She told the board tonight, “If I could wave a magic wand I would move Stepping Stones (the preschool program at Coleytown Elementary School) here to Staples.” But, she added, there was not enough room at the high school.

Palmer said consideration had been given to busing Staples students to Coleytown for the program.

Since learning of the state regulations in November, she said she had repeatedly sought some relief from the state Department of Education to no avail.

Her explanation, however, did not sway program supporters. As of tonight, 640 of them had signed an online petition to maintain the program as is.

One parent who spoke tonight said that at other schools the students would not be formulating child development lessons, but merely observing them.

Patricia Freeman, who said she moved to Westport last year, said busing students to alternative sites was not acceptable, She added:, “It only adds scheduling and logistical pressures to our already time challenged students.”

Gregory Ethier, whose daughter Julia is a Staples senior enrolled in McClary’s class, condemned the “stealth-like decision-making process” to cancel the class. “And frankly, it should alarm every parent and taxpayer in the town of Westport,” he said.

Parent Jason Wilson, who said he moved from Atlanta last year to Westport because of the schools where three daughters are enrolled, said he learned about the cancellation during a parent teacher conference with McClary.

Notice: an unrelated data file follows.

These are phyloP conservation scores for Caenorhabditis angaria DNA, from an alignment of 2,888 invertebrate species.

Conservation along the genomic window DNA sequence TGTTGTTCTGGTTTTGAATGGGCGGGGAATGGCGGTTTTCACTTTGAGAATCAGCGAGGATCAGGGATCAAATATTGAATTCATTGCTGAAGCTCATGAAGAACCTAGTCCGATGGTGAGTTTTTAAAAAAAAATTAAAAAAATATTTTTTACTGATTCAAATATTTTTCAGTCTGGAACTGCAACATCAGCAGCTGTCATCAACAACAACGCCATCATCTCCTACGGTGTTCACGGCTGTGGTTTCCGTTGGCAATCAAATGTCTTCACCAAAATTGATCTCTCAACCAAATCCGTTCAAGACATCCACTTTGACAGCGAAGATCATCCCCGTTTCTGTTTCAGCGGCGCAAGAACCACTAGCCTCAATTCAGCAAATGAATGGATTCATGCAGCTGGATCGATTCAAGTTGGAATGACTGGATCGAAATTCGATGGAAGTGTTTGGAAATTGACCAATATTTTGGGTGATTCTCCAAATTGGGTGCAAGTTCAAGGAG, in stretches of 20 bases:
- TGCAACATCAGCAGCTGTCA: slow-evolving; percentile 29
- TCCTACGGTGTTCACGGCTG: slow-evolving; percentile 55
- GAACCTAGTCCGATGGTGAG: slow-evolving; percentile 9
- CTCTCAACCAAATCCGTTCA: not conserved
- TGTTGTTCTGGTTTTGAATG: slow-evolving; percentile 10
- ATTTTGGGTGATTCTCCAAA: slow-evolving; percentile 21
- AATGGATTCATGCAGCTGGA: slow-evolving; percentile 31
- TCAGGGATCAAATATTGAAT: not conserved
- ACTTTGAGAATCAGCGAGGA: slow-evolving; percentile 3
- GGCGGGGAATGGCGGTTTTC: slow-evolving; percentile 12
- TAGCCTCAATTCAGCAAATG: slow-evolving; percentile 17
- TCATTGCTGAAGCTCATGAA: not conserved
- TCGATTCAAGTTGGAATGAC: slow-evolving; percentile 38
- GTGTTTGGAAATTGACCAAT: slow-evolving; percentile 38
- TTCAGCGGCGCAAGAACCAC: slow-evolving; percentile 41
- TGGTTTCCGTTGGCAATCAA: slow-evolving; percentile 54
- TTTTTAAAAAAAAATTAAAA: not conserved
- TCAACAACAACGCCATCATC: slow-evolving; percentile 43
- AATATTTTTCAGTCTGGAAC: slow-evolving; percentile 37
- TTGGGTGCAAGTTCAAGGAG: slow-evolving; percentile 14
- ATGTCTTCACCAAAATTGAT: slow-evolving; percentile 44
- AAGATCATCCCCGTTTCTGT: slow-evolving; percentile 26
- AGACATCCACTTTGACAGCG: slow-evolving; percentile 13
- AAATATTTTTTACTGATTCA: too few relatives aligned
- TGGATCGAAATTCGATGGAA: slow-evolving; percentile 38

“Linda was crying when she told us the program was not going to be there next year,” he said. “So if the decision was made in late November, why are we finding out from the teacher at the end of January?”

One student, senior Kate Backman, who is enrolled in McClary’s program, burst into tears, begging the administration to keep her.

“I really think it important that she be part of this school because she has really changed my life and been there for me than any other teacher has,” she said, pausing to regain her composure.

“And I think she makes this community, like, just so much better. She’s made me feel comfortable at this school. And she’s made me feel like I have a place to feel safe in her classroom. So if her place is under any discussion, please consider keeping her.”

Lily Bloomingdale said she was:“disappointed and shocked to see changes with very little public sharing of information.”

She called for a “little more transparency …. not a unilateral decision without public comment. That’s not what Westport does.”

Amee Borys, director of the preschool at Earthplace and a Staples parent, also came to McClary’s defense, saying that because of the current program’s quality, “I hire students from Mrs. McClary’s class.”

Angela Ethier, who said she was a nurse Ph.D., also fought back tears as she told the board: “I just want to know why — why wasn’t there any transparency? Why didn’t anybody say that there was an issue and seek any input?”

While the Board of Education listened to the nonagenda item, no action was taken.